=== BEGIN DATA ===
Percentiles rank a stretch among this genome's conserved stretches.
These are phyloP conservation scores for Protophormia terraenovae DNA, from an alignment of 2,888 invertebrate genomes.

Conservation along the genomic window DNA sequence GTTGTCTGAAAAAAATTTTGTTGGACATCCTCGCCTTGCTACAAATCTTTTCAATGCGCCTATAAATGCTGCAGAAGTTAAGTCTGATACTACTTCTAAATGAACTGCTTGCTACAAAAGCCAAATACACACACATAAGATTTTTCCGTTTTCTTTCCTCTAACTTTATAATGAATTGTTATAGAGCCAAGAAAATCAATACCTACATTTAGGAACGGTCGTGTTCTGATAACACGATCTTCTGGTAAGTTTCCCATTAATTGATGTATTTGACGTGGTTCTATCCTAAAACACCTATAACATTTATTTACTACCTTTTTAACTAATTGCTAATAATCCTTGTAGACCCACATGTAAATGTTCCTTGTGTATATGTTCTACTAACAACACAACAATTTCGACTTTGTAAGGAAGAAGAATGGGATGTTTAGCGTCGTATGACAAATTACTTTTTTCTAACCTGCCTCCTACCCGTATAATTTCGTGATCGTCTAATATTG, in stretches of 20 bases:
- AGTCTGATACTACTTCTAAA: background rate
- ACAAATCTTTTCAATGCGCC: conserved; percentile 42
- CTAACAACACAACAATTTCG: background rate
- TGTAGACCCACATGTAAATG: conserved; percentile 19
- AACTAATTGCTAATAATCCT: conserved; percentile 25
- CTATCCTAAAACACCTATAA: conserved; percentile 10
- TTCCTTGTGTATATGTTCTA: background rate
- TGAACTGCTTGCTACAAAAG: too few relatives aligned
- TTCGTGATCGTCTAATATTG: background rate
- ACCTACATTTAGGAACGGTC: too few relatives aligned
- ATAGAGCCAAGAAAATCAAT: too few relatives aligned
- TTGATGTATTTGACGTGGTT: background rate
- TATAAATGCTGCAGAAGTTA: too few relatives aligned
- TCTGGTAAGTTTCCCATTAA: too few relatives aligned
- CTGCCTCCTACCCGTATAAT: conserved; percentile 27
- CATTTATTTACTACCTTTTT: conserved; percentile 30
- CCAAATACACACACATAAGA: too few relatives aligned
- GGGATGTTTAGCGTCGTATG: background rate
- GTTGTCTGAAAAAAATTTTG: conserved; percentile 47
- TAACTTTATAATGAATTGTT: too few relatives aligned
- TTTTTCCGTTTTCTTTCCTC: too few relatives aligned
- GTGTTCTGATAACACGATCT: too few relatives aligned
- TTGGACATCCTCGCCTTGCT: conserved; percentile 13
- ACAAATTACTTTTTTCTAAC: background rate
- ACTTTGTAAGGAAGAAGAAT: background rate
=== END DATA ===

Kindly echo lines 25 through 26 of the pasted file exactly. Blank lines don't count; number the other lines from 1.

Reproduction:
- GTGTTCTGATAACACGATCT: too few relatives aligned
- TTGGACATCCTCGCCTTGCT: conserved; percentile 13